LinkedIn emplea cookies para mejorar la funcionalidad y el rendimiento de nuestro sitio web, así como para ofrecer publicidad relevante. Si continúas navegando por ese sitio web, aceptas el uso de cookies. Consulta nuestras Condiciones de uso y nuestra Política de privacidad para más información.
LinkedIn emplea cookies para mejorar la funcionalidad y el rendimiento de nuestro sitio web, así como para ofrecer publicidad relevante. Si continúas navegando por ese sitio web, aceptas el uso de cookies. Consulta nuestra Política de privacidad y nuestras Condiciones de uso para más información.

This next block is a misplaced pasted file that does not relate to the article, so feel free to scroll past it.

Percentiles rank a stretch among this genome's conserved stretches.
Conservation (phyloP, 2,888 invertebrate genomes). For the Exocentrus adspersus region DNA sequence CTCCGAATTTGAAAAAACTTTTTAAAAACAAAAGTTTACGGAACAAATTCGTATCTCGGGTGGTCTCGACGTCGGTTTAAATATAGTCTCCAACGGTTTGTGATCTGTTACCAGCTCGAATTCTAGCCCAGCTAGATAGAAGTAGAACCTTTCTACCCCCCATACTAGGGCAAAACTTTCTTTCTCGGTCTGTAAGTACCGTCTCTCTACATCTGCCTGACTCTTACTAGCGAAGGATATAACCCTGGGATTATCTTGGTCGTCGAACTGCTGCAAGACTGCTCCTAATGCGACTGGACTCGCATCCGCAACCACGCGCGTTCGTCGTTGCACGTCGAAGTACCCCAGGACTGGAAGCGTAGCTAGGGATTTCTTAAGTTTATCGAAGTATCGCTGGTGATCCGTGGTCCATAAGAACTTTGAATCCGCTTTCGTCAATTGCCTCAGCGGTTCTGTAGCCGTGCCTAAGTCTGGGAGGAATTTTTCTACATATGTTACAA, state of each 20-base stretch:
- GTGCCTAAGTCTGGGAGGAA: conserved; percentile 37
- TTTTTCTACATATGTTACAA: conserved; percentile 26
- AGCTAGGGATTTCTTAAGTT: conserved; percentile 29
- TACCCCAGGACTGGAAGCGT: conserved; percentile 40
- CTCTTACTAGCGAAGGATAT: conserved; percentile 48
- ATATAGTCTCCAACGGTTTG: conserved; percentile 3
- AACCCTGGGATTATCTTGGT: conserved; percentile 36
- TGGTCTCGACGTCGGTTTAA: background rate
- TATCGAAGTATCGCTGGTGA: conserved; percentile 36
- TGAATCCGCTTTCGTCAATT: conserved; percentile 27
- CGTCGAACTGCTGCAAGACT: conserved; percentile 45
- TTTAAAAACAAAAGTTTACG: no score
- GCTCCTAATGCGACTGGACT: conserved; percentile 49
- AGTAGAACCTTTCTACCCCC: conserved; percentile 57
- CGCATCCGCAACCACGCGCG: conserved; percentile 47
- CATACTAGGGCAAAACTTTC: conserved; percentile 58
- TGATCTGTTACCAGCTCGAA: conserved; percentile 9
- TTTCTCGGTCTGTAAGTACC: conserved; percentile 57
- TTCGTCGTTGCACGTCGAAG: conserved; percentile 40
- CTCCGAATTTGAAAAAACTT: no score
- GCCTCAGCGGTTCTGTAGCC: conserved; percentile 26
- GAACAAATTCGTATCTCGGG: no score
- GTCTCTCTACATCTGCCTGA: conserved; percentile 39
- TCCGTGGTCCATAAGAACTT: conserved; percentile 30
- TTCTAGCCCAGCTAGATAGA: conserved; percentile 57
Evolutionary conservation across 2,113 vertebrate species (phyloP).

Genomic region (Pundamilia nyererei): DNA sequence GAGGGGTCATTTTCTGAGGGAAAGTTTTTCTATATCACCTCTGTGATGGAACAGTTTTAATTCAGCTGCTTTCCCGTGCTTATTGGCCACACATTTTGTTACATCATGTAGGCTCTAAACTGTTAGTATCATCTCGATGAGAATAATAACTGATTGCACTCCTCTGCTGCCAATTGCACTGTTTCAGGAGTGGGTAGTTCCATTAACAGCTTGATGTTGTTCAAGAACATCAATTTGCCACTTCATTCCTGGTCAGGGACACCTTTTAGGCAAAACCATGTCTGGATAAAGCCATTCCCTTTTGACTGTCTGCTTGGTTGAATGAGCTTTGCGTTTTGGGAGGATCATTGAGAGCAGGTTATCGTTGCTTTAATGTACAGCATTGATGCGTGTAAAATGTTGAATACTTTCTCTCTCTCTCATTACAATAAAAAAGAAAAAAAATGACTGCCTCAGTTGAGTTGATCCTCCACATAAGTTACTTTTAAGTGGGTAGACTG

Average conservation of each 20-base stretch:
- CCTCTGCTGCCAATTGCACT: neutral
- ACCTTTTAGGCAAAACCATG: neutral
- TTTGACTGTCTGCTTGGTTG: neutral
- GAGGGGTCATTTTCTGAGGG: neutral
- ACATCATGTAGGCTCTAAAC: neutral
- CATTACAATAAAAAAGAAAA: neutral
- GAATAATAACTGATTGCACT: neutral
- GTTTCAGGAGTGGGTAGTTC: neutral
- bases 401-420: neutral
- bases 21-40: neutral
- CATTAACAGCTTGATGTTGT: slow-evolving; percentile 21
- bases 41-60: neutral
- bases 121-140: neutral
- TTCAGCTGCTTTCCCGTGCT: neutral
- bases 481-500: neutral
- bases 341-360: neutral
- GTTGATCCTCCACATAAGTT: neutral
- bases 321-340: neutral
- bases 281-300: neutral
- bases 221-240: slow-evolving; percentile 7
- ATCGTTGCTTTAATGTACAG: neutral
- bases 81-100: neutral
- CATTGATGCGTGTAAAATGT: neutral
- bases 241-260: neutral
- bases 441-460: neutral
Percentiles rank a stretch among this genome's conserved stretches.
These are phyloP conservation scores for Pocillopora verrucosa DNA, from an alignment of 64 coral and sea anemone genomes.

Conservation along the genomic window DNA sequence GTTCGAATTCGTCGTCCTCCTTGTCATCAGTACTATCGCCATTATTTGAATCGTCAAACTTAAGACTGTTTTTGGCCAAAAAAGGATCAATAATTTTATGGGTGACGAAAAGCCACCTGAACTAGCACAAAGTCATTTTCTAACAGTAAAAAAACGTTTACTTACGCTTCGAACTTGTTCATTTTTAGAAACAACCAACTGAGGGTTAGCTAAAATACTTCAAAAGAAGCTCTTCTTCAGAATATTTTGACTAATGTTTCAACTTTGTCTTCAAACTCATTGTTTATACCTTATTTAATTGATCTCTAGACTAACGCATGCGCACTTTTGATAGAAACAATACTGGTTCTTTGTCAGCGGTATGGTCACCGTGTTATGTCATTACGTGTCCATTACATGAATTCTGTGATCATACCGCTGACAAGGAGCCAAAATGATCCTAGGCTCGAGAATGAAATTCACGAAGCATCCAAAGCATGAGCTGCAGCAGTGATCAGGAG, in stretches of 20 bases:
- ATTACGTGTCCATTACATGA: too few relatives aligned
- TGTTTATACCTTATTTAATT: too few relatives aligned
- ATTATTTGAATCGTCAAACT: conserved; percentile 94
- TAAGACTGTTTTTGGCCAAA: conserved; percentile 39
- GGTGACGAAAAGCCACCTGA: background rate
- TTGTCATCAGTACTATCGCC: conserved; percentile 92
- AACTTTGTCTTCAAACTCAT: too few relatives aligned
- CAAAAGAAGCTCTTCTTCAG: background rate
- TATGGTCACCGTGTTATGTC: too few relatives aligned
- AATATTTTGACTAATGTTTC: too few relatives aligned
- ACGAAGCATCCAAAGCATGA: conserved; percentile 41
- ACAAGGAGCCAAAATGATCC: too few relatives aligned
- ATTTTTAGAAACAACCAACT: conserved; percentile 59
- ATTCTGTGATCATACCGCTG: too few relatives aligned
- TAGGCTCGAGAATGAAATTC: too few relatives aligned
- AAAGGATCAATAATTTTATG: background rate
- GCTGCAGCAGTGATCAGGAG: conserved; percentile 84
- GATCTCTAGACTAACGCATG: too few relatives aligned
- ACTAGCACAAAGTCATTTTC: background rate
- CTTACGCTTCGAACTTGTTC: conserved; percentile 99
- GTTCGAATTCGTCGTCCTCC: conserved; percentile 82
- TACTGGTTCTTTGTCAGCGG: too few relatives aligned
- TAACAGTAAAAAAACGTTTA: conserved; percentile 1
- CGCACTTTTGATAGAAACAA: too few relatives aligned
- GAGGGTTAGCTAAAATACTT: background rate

Project Proposal for the Establishment of<br />Ornamental Fish Breeding and Management Training facilities at SRTRI, Campus<br />April 2005<br />Table of Contents<br />Summary...........................................................................................................3<br />Project Rationale...............................................................................................4<br />Background..................................................................................................4<br />Project Description.....................................................................9<br />Goals......................................................................................9<br />Objectives ..............................................................................9<br />Activities...............................................................................10<br />Time Line .............................................................................13<br />Project Monitoring and Evaluation ......................................13<br />Community Involvement......................................................13<br />Summary<br />Summary<br />Tropical ornamental fish comprise a varied list of species, each with their own peculiar requirements for commercial production, and markets for these fish are as varied as the fish themselves. A considerable amount of prior knowledge is recommended to anyone who wishes to enter the field. It is extremely difficult for new producers to get good information on how to produce tropical fish; although many production techniques and management skills required for tropical fish are similar to those in a food fish operation, the specific methods for producing a given species are usually closely guarded secrets.While not unique to Florida, tropical fish production is concentrated there. This results primarily from the climate, but the historical strength of the industry is also a factor. Tropical fish<br />The fish-keeping hobby is believed to have started in China 1,000 years ago and spread to England in course of time. Rapid technological advances and the advent of air transport popularised the hobby. Aquarium fish keeping began in 1805. The first public display aquarium opened at Robert's Park in England in 1853. However, the market for ornamental fish in the world for public aquaria is less than one per cent and 99 per cent of the market is still confined to domestic aquaria. The world's best aquarium is in San Francisco. The aquaria are placed in 10 levels one above the other. The best one in India is the Taraporevala Aquarium in Mumbai. Several alternative income generation activities are proposed for development by the Iwokrama Centre and the NRDDB under a sustainable utilization area and a broad integrated fisheries management plan respectively. The development of the NRDDB’s plan is facilitated by the Iwokrama Centre, and involve the communities of the North Rupununi, the Environmental Protection Agency and the Ministry of Fisheries, Crops and Livestock. The proposed plans include fish farming, Arapaima management and trading in ornamental fish; these activities have arisen from recommendations during workshops and on natural resource management in the Rupununi and Guyana.<br />In this document, we develop the idea of the aquarium fish trade as a sustainable business in the North Rupununi that would potentially be used by Iwokrama. This document presents the idea to stakeholders to encourage them to add their inputs. The document provides a background that includes the biophysical nature of the North Rupununi; the status of its fish fauna; and considers issues that affect Iwokrama’s and the community’s capacity to effectively monitor and conserve their natural resources. The background also discusses prior work done by the NRDDB and the Iwokrama Centre in nurturing and developing the project to its present stage.<br />This project plan presents objectives and a draft work plan and timeline for project activities. The document recommends which communities should be involved in the trade and describes the infrastructural and institutional systems that need to be developed for project implementation. Suggested infrastructural needs include developing a holding station and purchasing fishing and shipping equipment. From an institutional perspective, community organizational systems must improve, an operational or work plan for the trade needs to be developed, community members need training in financial management, harvest management, marketing, and research. The plan also presents mechanisms for ensuring accountability and for effectively managing the project. A key issue will be to define a clear set of indicators that will accurately allow the NRDDB and Iwokrama to monitor and evaluate the project<br />Introduction<br />The US, Europe and Japan are major markets for ornamental fish, but their oft chilly climates allow only for tropical fish breeding by expensive artificial means. They prefer to import the fish from Asian countries and territories including Singapore, Malaysia, Thailand, Indonesia, Hong Kong, and Taiwan.Singapore annually earns more than $300mil from export of ornamental fish, while other countries and territories export around $200mil. The figure is currently $4-5mil for Vietnam, while this country has an ‘absolute advantage” in breeding ornamental fish.Ornamental fish keeping is becoming popular as an easy and stress relieving hobby. About 7.2 million houses in the USA and 3.2 million in the European Union have an aquarium and the number is increasing day by day through out the world. Ornamental fish farming is also growing to meet this demand. The fact is that USA, Europe and Japan are the largest markets for ornamental fish but more than 65% of the exports come from Asia. It is encouraging news for developing countries that more than 60% of the total world trade goes to their economies. Although India is still in a marginal position its trade is developing rapidly. An estimate carried out by Marine Products Export Development Authority of India shows that there are one million fish hobbyists in India. The internal trade is estimated to be about U.S.$ 3.26 million and the export trade is in the vicinity of U.S.$ 0.38 million. The annual growth rate of this trade is 14%. A rich diversity of species and favorable climate, cheap labor and easy distribution make India, and West Bengal in particular, suitable for ornamental fish culture. With Kolkata as a distribution and export center the adjoining districts have become the major ornamental fish-producing zones of India. About 90% of Indian exports go from Kolkata followed by 8% from Mumbai and 2% from Chennai. In the state of West Bengal there are more than 2000 people involved in this trade including ornamental fish breeders, growers, seed and live food collectors, traders and exporters (Fig. 1). About 150 families are involved in ornamental fish farming to maintain theirlivelihood. More than 500 families use it as an additional income generating business.<br />World trade of ornamental fishes has reached more than one billion dollars and is growing rapidly at around 10% per year.India currently exports only around Rs. 30 million (US$650,000 million) of ornamental fish. However, the northeast of India has many species of fish that have great potential in the ornamental trade and many of which are attractive to foreign markets. There is great potential to expand the local industry.<br />Ornamental fish breeding and culture -a new dimension to aquaculture entrepreneurship in India <br />The hobby of Ornamental fish keeping in India is nearly 70 years old. It began with the British and continueing till today. As the days passed, the Ornamental fish keeping and its propagation has become an interesting activity of many, which provided not only aesthetic pleasure but also financial openings. About 600 ornamental fish species have been reported worldwide from various aquatic environments. Indian waters possess a rich aquatic biodiversity with 2118 fin-fishes distributed in different ecosystems, out of which 520 species are found exclusively in cold and warm water.left0 It is estimated that more than 100 varieties of indigenous ornamental fishes are available in our freshwater ecosystem in addition to a similar number of exotic species that are bred in captivity. Further, the vast potential of natural resources of India in comparison to other potential countries like Singapore, Sri Lanka, Malaysia, Indonesia, Hong King (China), Thailand etc. offers great scope and possibilities of commercial freshwater ornamental fish production and export. The global ornamental fish trade tuned to US$ 4.5 billion in 1995 and with an annual growth rate of about 10%, this increased to US$ 7 billion today. Though India’s export (US$ 0.25 million in 1997) in global trade is very less, still the days are not far to achieve an important position in aquarium trade.<br />Ornamental fish-keeping in aquaria, though a costly hobby, but can be profitable if its breeding is mastered upon. It provides not only essential self-employment to the rural as well as urban entrepreneurs but also valuable profits in terms of foreign exchange. It is, therefore, imperative to understand in detail about their various breeding behavior including their sexual differentiations, larval rearing, water chemistry, nutrition, disease etc. before venturing into the lucrative business, referred to as a money-spinner in the Aquaculture world.<br />right0The main objective of the Ornamental fish Breeding and Culture Unit of Central Institute of Freshwater Aquaculture (CIFA) is to conduct research on commercially important species, their nutrition, breeding, and disease control. CIFA conducts different National Training programmes on these aspects every year. The objective of the training programme is to educate not only the private entrepreneurs but also various officials who are directly or indirectly involved in popularizing ornamental fish culture amongst the real users. Further the course intends to provide an exposure to the participants with regard to different types of ornamental fishes of freshwater origin, their identification, distribution, sexual dimorphism, breeding, nutrition, suitable environment, various diseases, field demonstration, aquarium fabrication, aquarium accessories used in aquariums etc. CIFA is conducting training programme with participants from State Fisheries Departments, MPEDA, Central Institutes, Bank officials, Teachers of Universities, Researchers, KVK, NGO Officials, and private entrepreneurs. In future it is planned to organize a National Training Programme on ornamental fishes, their breeding and culture especially for women candidates, where we will give more emphasis for the women from Northeastern states of India.<br />The impact of training programme can be assessed through development of different private and government hatcheries throughout the country. We are getting positive responses from all over the country. Everyday new ornamental fish hatcheries are coming up and people are optimistic in their planning. Few rural backyard units have been developed in and around the Institute. Some of them are availing MPEDA subsidy. We are hopeful and a day will come when India will also secure a better position in trading of ornamental fishes.<br />Source: Saroj K Swain, Senior Scientist, Ornamental fish breeding and culture unit Central Institute of Freshwater Aquaculture (Indian Council of Agricultural Research) Kausalyaganga, Bhubaneswar-751002, Orissa, India, Fax : 91-463407<br />History <br />The history of the Ornamental fish breeding goes back as far as 1163. In the year 1841, M. Ward, a natural scientist, at the time introduced this ornamental fish keeping as a hobby, to the common man through the construction of an aquarium with fish. <br />AdvantagesDisadvantages1. Reduced water requirements2. Year round production3. Ability to use existing buildings4. High yields per gallon of water5. Improved feed conversion rates6. More Control1. High initial investment2. Complexity3. Sub-lethal effects of ammonia and carbon dioxide4. Lack of successes needed for loans5. Inefficiencies in filtration6. Expensive filtrationThe word "Aquarium" (derived from Latin 'aqua' (water) ) was used to describe a "pond with fish" by V. H. Ghouse who took this culture of keeping, and breeding Ornamental Fish in a new and different direction. <br />Diseases<br />Except for species-specific viruses, all major diseases of food fish occur in the ornamental fish<br />industry plus a few unique to the tropics. Because the ponds and tanks in which ornamental fish are kept tend to be small, and because of the large variety of fish in any one facility, disease management takes a considerable amount of a manager's time.<br />Economics<br />An ornamental fish production unit may be of three types – a breeding unit, rearing unit or combined breeding and rearing unit. The profit depends on the carrying capacity, candidate species and infrastructure. The marginal farmers who breed or rear the fish have to sell them earlier due to the lack of proper equipment and get less profit. On the other hand better-off farmers rear the fish to an optimum size and get more profit. The average cost and return of a minimal breeding and rearing unit of live bearers is in Table 3.<br />Breeders<br />By rough estimates, there are 150 fulltime and 1,500 part-time breeders. And the tribe is growing.<br />How the breeders function<br />The domestic trade is a mix of medium and small farmers. In Chennai, many farmers grow fish in their backyards and sell the stock to Southern India Aquarists (SIA), a major exporter. The company has a couple of retail outlets in Chennai.<br />What the govts are doing<br />The state government undertaking Tamil Nadu Fisheries Development Corporation (TNFDC) joined the field in 2000. It has two retail outlets in Chennai and plans to open more in Coimbatore and Madurai. It rears popular varieties like goldfish, angelfish, mollies and fighters in its farm near Coimbatore. For the fiscal 2001-02, TNFDC earned Rs 14.18 lakh by selling ornamental fishes and tank accessories. The company is yet to commence exports.<br />MPEDA is planning to set up ornamental fish parks in Kochi and Chennai, collaborating with Kerala and Tamil Nadu governments and the Singapore government’s Agri-Veterinary Authority, and a private party. “The park will be around 10 acres with each unit getting half an acre. The outlay for each park will be around Rs 15 crore,” says Cyriac.<br />While the land near Kochi International Airport has been identified, MPEDA is awaiting the Tamil Nadu government’s decision in this regard for the Chennai park. The parks will rear mainly guppy and angelfish. “These two fishes are the largest selling varieties in the world and the bread and butter of the trade,” Cyriac sums up.<br />Cost of farm<br />“The capital outlay for a decent farm with all equipment is Rs 10 lakh.” As far as the variety to be reared is concerned, he pitches for goldfish, which has the biggest market in India.<br />market<br />India is waking up to yet another business opportunity — aquariums. The global trade in the ornamental fish that people like to see floating around glass tanks in homes, offices, hotels and public places is estimated at Rs 5,000 crore, of which India has a minuscule Rs 2 crore. This is despite the country’s tropical climate, varied freshwater sources, and 7,000-km coastline.Says K Jose Cyriac, chairman, Marine Products Export Development Authority (MPEDA): “The global trade in ornamental fish is estimated to be Rs 5,000 crore. While Singapore and other South East Asian countries account for 80 per cent of the global trade, India figures in the fringes with Rs 2 crore exports.”<br />The main markets are the US, the UK, Belgium, Italy, Japan, China, Australia and South Africa. With its tropical climate, India can become a key player. Many Indian species like catfish, dwarf and giant gourami, and barbs are popular abroad and fetch good prices.<br />Apart from freshwater fish, marine ornamental fish are also found in abundance in coastal regions. Most of species found in Indian waters are acceptable as pets, with their beauty and ability to live in confinement and to consume different varieties of food, and peaceful nature. The major suppliers of marine varieties are the Philippines, Singapore, Indonesia, Sri Lanka, the Caribbean, Kenya and Mauritius.<br />Import and export<br />An aqua technology park on the lines of the Agro Technology Park in Singapore can be built to enable the export of more than 50 species of ornamental fish in the region. The park will have facilities such as an R&D laboratory, training and demonstration centre, eight units of ornamental fish breeding farms (to be leased out to small farmers), fish feed unit with a production capacity of more than 1 tonne per day, ornamental hydrophyte units (to produce minimum 6 lakh units of ornamental aquarium plants) and aquarium fabrication unit (to produce glass aquariums of different sizes). According to a NEDFi study, the Rs 4 crore project could be located in Guwahati, as there would be 32.48 per cent return of investment.About the problems in exporting tropical fishes, Cyriac says one issue is air connectivity to the markets from the breeding point. According to the trade, the other major issue is the licensing of brood stock imports. “Liberal imports will give greater fillip to the industry,” says Venkatesan. Most of the foreign fish varieties are brought in from Sri Lanka clandestinely.<br />Production in the world<br />Besides the production on Florida farms, there<br />are minor operations in warm water springs in the<br />Western U.S. and numerous "backyard" operations<br />throughout the country. In the Far East, production<br />centers are found in Thailand, Singapore, Indonesia,<br />Hong Kong and Malaysia. In addition, there are<br />hundreds of species which are only available as<br />wild-caught specimens, either because no one has<br />found a way to produce them on farms, or economics<br />prohibit production; except for a handful of species,<br />all marine ornamental fish are caught from the<br />world's tropical oceans. Major centers for<br />Types of fishes<br />Ornamental fish comprise two broad categories:<br />live-bearers and egg-layers. Live-bearers include<br />guppies, mollies, platies and swordtails. Egg-layers<br />include almost everything else; the major groups are<br />barbs, tetras, gouramis, danios and cichlids.<br />varieties, such as high-fins or lyre-tails. In addition,<br />most live-bearers have extreme sexual dimorphism,<br />i.e., males and females don't look the same, and<br />buyers demand an almost equal male-female ratio in a<br />given shipment. In most pond populations, the<br />number of sexually mature males will lag behind the<br />*<br />Outlook<br />Ornamental fish farming can be a<br />promising alternative for many people.<br />It requires little space and less initial<br />investment than most other forms of<br />aquaculture. At the first stage of<br />starting of an ornamental fish farm,<br />very sophisticated or complicated<br />equipment is not necessary. Only a<br />clear understanding of habits and<br />biology of the fishes basic needs is<br />required so it can be practiced even in<br />urban areas with little alteration of<br />backyard or even the roof of a<br />dwelling. As less manpower is needed,<br />the women or the elders can run small<br />home units. With slightly more<br />sophisticated equipment such as<br />heaters, aerators and power filters, and<br />practices such as selective breeding,<br />stock manipulation and proper feeding,<br />large units can be maintained in urban<br />areas also.<br />Marketing<br />Kolkata, the capital of West Bengal is<br />the main distribution centre. From here<br />the fish are sent to different states of<br />India by air or road. A fair amount is<br />also exported. Two parallel marketing<br />procedures exist for exotic and native<br />fish. In the case of exotic species, more<br />than 99% is consumed by the domestic<br />market and a few species like gold fish<br />and angelfish are exported. On the<br />other hand, 90% native ornamental<br />species are collected and reared to<br />meet export demand. The amount of<br />marine ornamental fish trade is<br />negligible in this area.<br />The marketing process is generally<br />being done through the following<br />channels:<br />• Firstly, the producers directly sell<br />the ornamental fish directly to the<br />wholesalers, but the amount is very<br />negligible<br />• Secondly, there are some big middle<br />tired men who buy large volumes of<br />fish at very low prices from the<br />producers, rearing the fish for 2-3<br />months before selling at the<br />wholesale markets again for<br />increased profit.<br />• Lastly from the wholesale markets,<br />retailers and others purchase the<br />ornamental fish.<br />For export, the Marine Products Export<br />Development Authority has 20<br />registered exporters. They either have<br />their own farm or collect the fish from<br />different areas for export. The USA,<br />Japan and Singapore are the main<br />markets.<br />Annexure - I<br /> Ornamental fish Marketing potential<br />The ornamental industry produces fish, plants, and shellfish for stocking aquaria.Warm-water species, such as tropicals, and cool-water ornamentals, such as goldfish, are two categories grown on farms.<br />AngelfishSuckermouth CatfishDiscusGoldfishGuppyKoiMollyOscarSwordtailTetra<br />Angelfish<br />Common name: AngelfishScientific name: Pterphyllum scalare<br />Production potential: Moderate<br />Marketing potential:Potential: HighSize: 1/2 inch - 3 inches lengthMarket: Ornamental<br />Temperature requirements:Growing: 75-84°FSpawning: 82°FLethal: 60°F<br />Feed requirements:Protein: 40% crude protein, using a combination of flake, live, or frozen feedsFat: 10-15%<br />Spawning requirements: Once broodfish start to exhibit courtship behavior, they are transferred to an 80 liter spawning tank. Females spawn on a vertical substrate such as a slate tile. Eggs are adhesive and will hatch in two days at 82°F. Each female may lay up to 200 eggs per female every 7 to 14 days. First feeding using newly hatched brine shrimp can begin five days after hatching. After fertilization, the slate with attached eggs is placed in a 3 to 5 gallon aquarium containing enough methylene blue to give a dark blue color. An air stone should be placed underneath the slate to provide circulation. After hatching one-half of the aquarium, water should be replaced each day so by the time the fry are free-swimming, the water is only slightly blue.<br />Most common production systems: Recycle systems, ponds. When the fry are free-swimming, they should be transferred to an aerated 15 gallon aquarium at 300 fry per aquarium. The aquarium should have a water depth of approximately 4 inches and be filtered with a sponge filter. The shallow water depth facilitates the feeding of the fry. When the fry are approximately 0.6 inches in diameter, they should be transferred to a 30 to 55 gallon aquarium with aeration and filtration. Fry should grow to a marketable size in 6 to 8 weeks.<br />Suckermouth Catfish<br />Common name: Suckermouth catfishScientific name: Hypostomus plecostomus<br />Production potential: Moderate<br />Marketing potential:Potential: HighSize: Many discrete size ranges starting at 1-2 inchesMarket: Ornamental<br />Temperature requirements:Growing: 71.6-82.3°FSpawning: 75-79°FLethal: NA<br />Feed requirements:Protein: 32% catfish feed 1/8 inch in diameter.Fat: NA<br />Spawning requirements: Females are sexually mature after two years. Females burrow into the pond bank (cavity spawners) and lay around 250 eggs per spawn.<br />Most common production systems: Ponds and tanks<br />Discus<br />Common name: DiscusScientific name: Symphysodon discus and Symphysodon aequifasciatus<br />Production potential: Moderate<br />Marketing potential:Potential: HighSize: 1/2 inch - 3 inches lengthMarket: Ornamental<br />Temperature requirements:Growing: 75-84°FSpawning: 82°FLethal: 70°F or lower will initiate disease outbreaks<br />Feed requirements:Protein: 40% crude protein, using a combination of flake, live, or frozen feeds.Fat: 10-15%<br />Spawning requirements: Once broodfish start to exhibit courtship behavior, they are transferred to an 80 liter spawning tank. Females spawn on a vertical substrate such as a slate tile. Eggs are adhesive and will hatch in two days at 82°F. Each female may lay up to 200 eggs per female every 7 to 14 days. First feeding using newly hatched brine shrimp can begin five days after hatching. After fertilization, the slate with attached eggs is placed in a 3 to 5 gallon aquarium containing enough methylene blue to give a dark blue color. An air stone should be placed underneath the slate to provide circulation. After hatching one-half of the aquarium, water should be replaced each day so by the time the fry are free-swimming, the water is only slightly blue. Discus are extremely sensitive to poor water quality and require a near neutral pH and hardness levels less than 80 mg./l.<br />Most common production systems: Recycle systems, ponds. When the fry are free-swimming, they should be transferred to an aerated 15 gallon aquarium at 300 fry per aquarium. The aquarium should have a water depth of approximately 4 inches and be filtered with a sponge filter. The shallow water depth facilitates the feeding of the fry. When the fry are approximately 0.6 inches in diameter, they should be transferred to a 30 to 55 gallon aquarium with aeration and filtration. Fry should grow to a marketable size in 6 to 8 weeks.Goldfish <br />Common name: Goldfish. The comet variety is the most common type of goldfish, but there have been many other varieties developed, such as black moors, calico, koi, and shubunkins.Scientific name: Carassius auratus<br />Production potential: Easy<br />Marketing potential:Potential: ModerateSize: 1-6 inches for ornamental1-2 inches for feeder fishMarket: Bait, ornamental<br />Temperature Requirements:Growing: 70°FSpawning: Above 60°FLethal: NA<br />Feed requirements:Protein: 30-38%Fat: NA<br />Spawning requirements: Spawns repeatedly from May to June, eggs hatch in 2-8 days, 50,000 eggs/lb. body weight. The primary method used is the egg transfer method.In this method the broodstock spawn on spawning mats placed in shallow water along the shore. When mats are covered with eggs, they are moved to rearing ponds.<br />Most common production systems: Ponds. Small ponds, 0.25-1.0 acre, for spawning and larger ponds, 0.5-5 acres, for rearing of fry.<br />Guppy<br />Common name: GuppyScientific name: Lebistes reticulatus<br />Production potential: Easy<br />Marketing potential:Potential: HighSize: 0.25 inch - 1.5 inches lengthMarket: Ornamental<br />Temperature requirements:Growing: 83°FSpawning: NALethal: NA<br />Feed requirements:Protein: Guppies feed on 40% crude protein flake food, small zooplankton, or newly hatched brine shrimp.Fat: 8%<br />Spawning requirements: Live bearer that can give birth to 200 young. Females become sexually mature in about three weeks.<br />Most common production systems: Recycle systems and ponds<br />Koi<br />Common name: KoiScientific name: Cyprinus carpio<br />Production potential: Easy<br />Marketing potential:Potential: ModerateSize: 3 inches -12 inches lengthMarket: Ornamental<br />Temperature requirements:Growing: 55-80°FSpawning: Above 65°FLethal: NA<br />Feed requirements:Protein: 31-38%Fat: 3-8%<br />Spawning requirements: Koi spawn in the spring and female produce 60,000 eggs/lb. body weight. Eggs hatch in 2-7 days.<br />Most common production systems: PondsMolly <br />Common name: MollyScientific name: Several species of live bearers in the family Poecillidae including Platypoecilus mentalis (Black molly) and Poecilla velifera (Sailfin molly).<br />Production potential: Easy <br />Marketing potential:Potential: HighSize: 1-2 inchesMarket: Ornamental <br />Temperature requirements:Growing: 77-86°FSpawning: 80-84°FLethal: Below 60°F<br />Feed requirements:Protein: 40% flake food or 45% salmon starterFat: NA<br />Spawning requirements: Female mollies mature in 3-4 months and bear approximately 10 fry every two weeks. To prevent the adults from eating their offspring, cover for the fry must be provided.<br />Most common production systems: Ponds and aquaria.<br />Oscar<br />Common name: Oscar, velvet cichlidScientific name: Astronotus ocellatus<br />Production potential: Easy<br />Marketing potential:Potential: HighSize: 2 inches and largerMarket: Ornamental<br />Temperature requirements:Growing: 79-86°FSpawning: 80-82°FLethal: 65°F<br />Feed requirements:Protein: 32-32% pelleted fish food for adults. Broodfish and fry need supplements of live foods such as brine shrimp.Fat: NA<br />Spawning requirements: Females will produce 1,000-2,000 eggs, which are laid onto a rock substrate.<br />Most common production systems: Ponds and recycle systems<br />Swordtail<br />Common name: SwordtailScientific name: Xiphophrus hellerii<br />Production potential: Easy<br />Marketing potential:Potential: HighSize: 0.25 inch - 1.5 inches lengthMarket: Ornamental<br />Temperature requirements:Growing: 83°FSpawning: NALethal: NA<br />Feed requirements:Protein: 40-50%Fat: 10-12%<br />Spawning requirements: Live bearer that can give birth to 200 young. Females become sexually mature in about three weeks.<br />Most common production systems: Ponds and recycle systems<br />Tetra<br />Common name: Tetra and other species in the family Characidae (Characins)Scientific name: Paracheirondon innesi (Common neon tetra) and Paracheirondon axelrodi (Cardinal tetra)<br />Production potential: Moderate<br />Marketing potential:Potential: HighSize: 1 inch -2 inches lengthMarket: Ornamental<br />Temperature requirements:Growing: 77-82°FSpawning: 77-82°FLethal: Below 65°F<br />Feed requirements:Protein: 40% flake fish foodFat: NA<br />Spawning requirements: Female may lay up to 150-300 eggs per spawn onto a perlon mat. Adults are removed. Fry hatch after 24 hours. and fry swim up after five days.<br />Most common production systems: Tanks and aquaria <br />